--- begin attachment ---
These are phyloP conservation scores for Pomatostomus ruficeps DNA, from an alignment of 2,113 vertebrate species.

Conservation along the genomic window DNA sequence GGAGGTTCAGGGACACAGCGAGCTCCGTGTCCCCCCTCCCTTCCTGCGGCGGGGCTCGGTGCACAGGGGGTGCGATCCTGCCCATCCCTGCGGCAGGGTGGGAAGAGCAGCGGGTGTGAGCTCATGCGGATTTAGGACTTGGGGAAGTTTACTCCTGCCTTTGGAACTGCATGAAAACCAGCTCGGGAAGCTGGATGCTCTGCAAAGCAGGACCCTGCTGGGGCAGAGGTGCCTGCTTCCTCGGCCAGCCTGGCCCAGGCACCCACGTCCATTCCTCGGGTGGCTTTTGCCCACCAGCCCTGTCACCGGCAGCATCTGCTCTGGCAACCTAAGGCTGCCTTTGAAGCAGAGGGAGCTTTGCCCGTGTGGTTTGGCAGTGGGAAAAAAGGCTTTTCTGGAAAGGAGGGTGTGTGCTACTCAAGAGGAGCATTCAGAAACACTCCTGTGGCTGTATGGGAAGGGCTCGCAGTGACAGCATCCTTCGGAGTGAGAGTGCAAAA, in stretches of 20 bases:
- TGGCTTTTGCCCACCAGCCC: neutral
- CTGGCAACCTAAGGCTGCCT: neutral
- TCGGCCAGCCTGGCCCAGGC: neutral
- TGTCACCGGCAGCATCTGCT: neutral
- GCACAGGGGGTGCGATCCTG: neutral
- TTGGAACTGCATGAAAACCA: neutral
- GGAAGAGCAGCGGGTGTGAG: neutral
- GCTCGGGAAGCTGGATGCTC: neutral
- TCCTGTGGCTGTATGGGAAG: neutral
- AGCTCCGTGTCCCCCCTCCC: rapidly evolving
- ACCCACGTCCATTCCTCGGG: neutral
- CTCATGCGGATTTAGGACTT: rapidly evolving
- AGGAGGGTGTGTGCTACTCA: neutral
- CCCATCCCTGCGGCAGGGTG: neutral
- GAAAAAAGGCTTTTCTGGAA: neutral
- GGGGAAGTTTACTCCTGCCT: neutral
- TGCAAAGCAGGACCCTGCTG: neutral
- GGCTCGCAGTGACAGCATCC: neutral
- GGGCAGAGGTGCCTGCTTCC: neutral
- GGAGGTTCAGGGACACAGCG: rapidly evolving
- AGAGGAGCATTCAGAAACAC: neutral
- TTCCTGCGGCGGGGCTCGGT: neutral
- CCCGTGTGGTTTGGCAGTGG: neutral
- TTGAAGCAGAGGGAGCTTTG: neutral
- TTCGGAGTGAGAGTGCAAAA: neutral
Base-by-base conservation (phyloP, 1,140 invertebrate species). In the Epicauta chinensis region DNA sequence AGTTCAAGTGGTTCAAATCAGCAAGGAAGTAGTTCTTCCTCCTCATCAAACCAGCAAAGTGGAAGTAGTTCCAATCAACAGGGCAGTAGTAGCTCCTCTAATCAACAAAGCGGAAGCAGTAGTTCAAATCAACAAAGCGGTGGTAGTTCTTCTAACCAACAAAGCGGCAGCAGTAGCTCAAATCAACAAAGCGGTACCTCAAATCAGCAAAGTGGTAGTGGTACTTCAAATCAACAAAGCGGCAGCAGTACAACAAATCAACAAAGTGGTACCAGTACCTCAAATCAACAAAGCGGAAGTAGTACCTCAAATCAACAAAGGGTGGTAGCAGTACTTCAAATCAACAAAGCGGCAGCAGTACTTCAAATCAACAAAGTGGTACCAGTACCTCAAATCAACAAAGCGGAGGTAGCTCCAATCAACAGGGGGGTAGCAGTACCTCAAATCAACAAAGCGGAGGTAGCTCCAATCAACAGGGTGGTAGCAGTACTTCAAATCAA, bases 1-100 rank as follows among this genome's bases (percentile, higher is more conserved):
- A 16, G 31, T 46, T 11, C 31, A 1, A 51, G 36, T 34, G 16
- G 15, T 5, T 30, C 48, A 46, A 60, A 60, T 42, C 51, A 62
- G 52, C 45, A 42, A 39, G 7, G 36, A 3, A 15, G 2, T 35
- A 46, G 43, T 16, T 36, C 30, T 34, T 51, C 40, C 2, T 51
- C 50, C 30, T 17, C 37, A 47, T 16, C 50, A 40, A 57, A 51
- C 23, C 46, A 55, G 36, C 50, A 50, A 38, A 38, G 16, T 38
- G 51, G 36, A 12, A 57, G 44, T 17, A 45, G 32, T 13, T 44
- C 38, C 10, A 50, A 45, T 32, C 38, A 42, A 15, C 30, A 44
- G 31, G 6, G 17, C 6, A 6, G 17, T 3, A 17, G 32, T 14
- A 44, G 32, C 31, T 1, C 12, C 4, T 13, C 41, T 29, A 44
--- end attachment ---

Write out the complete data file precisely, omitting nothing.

These are phyloP conservation scores for Pomatostomus ruficeps DNA, from an alignment of 2,113 vertebrate species.

Conservation along the genomic window DNA sequence GGAGGTTCAGGGACACAGCGAGCTCCGTGTCCCCCCTCCCTTCCTGCGGCGGGGCTCGGTGCACAGGGGGTGCGATCCTGCCCATCCCTGCGGCAGGGTGGGAAGAGCAGCGGGTGTGAGCTCATGCGGATTTAGGACTTGGGGAAGTTTACTCCTGCCTTTGGAACTGCATGAAAACCAGCTCGGGAAGCTGGATGCTCTGCAAAGCAGGACCCTGCTGGGGCAGAGGTGCCTGCTTCCTCGGCCAGCCTGGCCCAGGCACCCACGTCCATTCCTCGGGTGGCTTTTGCCCACCAGCCCTGTCACCGGCAGCATCTGCTCTGGCAACCTAAGGCTGCCTTTGAAGCAGAGGGAGCTTTGCCCGTGTGGTTTGGCAGTGGGAAAAAAGGCTTTTCTGGAAAGGAGGGTGTGTGCTACTCAAGAGGAGCATTCAGAAACACTCCTGTGGCTGTATGGGAAGGGCTCGCAGTGACAGCATCCTTCGGAGTGAGAGTGCAAAA, in stretches of 20 bases:
- TGGCTTTTGCCCACCAGCCC: neutral
- CTGGCAACCTAAGGCTGCCT: neutral
- TCGGCCAGCCTGGCCCAGGC: neutral
- TGTCACCGGCAGCATCTGCT: neutral
- GCACAGGGGGTGCGATCCTG: neutral
- TTGGAACTGCATGAAAACCA: neutral
- GGAAGAGCAGCGGGTGTGAG: neutral
- GCTCGGGAAGCTGGATGCTC: neutral
- TCCTGTGGCTGTATGGGAAG: neutral
- AGCTCCGTGTCCCCCCTCCC: rapidly evolving
- ACCCACGTCCATTCCTCGGG: neutral
- CTCATGCGGATTTAGGACTT: rapidly evolving
- AGGAGGGTGTGTGCTACTCA: neutral
- CCCATCCCTGCGGCAGGGTG: neutral
- GAAAAAAGGCTTTTCTGGAA: neutral
- GGGGAAGTTTACTCCTGCCT: neutral
- TGCAAAGCAGGACCCTGCTG: neutral
- GGCTCGCAGTGACAGCATCC: neutral
- GGGCAGAGGTGCCTGCTTCC: neutral
- GGAGGTTCAGGGACACAGCG: rapidly evolving
- AGAGGAGCATTCAGAAACAC: neutral
- TTCCTGCGGCGGGGCTCGGT: neutral
- CCCGTGTGGTTTGGCAGTGG: neutral
- TTGAAGCAGAGGGAGCTTTG: neutral
- TTCGGAGTGAGAGTGCAAAA: neutral
Base-by-base conservation (phyloP, 1,140 invertebrate species). In the Epicauta chinensis region DNA sequence AGTTCAAGTGGTTCAAATCAGCAAGGAAGTAGTTCTTCCTCCTCATCAAACCAGCAAAGTGGAAGTAGTTCCAATCAACAGGGCAGTAGTAGCTCCTCTAATCAACAAAGCGGAAGCAGTAGTTCAAATCAACAAAGCGGTGGTAGTTCTTCTAACCAACAAAGCGGCAGCAGTAGCTCAAATCAACAAAGCGGTACCTCAAATCAGCAAAGTGGTAGTGGTACTTCAAATCAACAAAGCGGCAGCAGTACAACAAATCAACAAAGTGGTACCAGTACCTCAAATCAACAAAGCGGAAGTAGTACCTCAAATCAACAAAGGGTGGTAGCAGTACTTCAAATCAACAAAGCGGCAGCAGTACTTCAAATCAACAAAGTGGTACCAGTACCTCAAATCAACAAAGCGGAGGTAGCTCCAATCAACAGGGGGGTAGCAGTACCTCAAATCAACAAAGCGGAGGTAGCTCCAATCAACAGGGTGGTAGCAGTACTTCAAATCAA, bases 1-100 rank as follows among this genome's bases (percentile, higher is more conserved):
- A 16, G 31, T 46, T 11, C 31, A 1, A 51, G 36, T 34, G 16
- G 15, T 5, T 30, C 48, A 46, A 60, A 60, T 42, C 51, A 62
- G 52, C 45, A 42, A 39, G 7, G 36, A 3, A 15, G 2, T 35
- A 46, G 43, T 16, T 36, C 30, T 34, T 51, C 40, C 2, T 51
- C 50, C 30, T 17, C 37, A 47, T 16, C 50, A 40, A 57, A 51
- C 23, C 46, A 55, G 36, C 50, A 50, A 38, A 38, G 16, T 38
- G 51, G 36, A 12, A 57, G 44, T 17, A 45, G 32, T 13, T 44
- C 38, C 10, A 50, A 45, T 32, C 38, A 42, A 15, C 30, A 44
- G 31, G 6, G 17, C 6, A 6, G 17, T 3, A 17, G 32, T 14
- A 44, G 32, C 31, T 1, C 12, C 4, T 13, C 41, T 29, A 44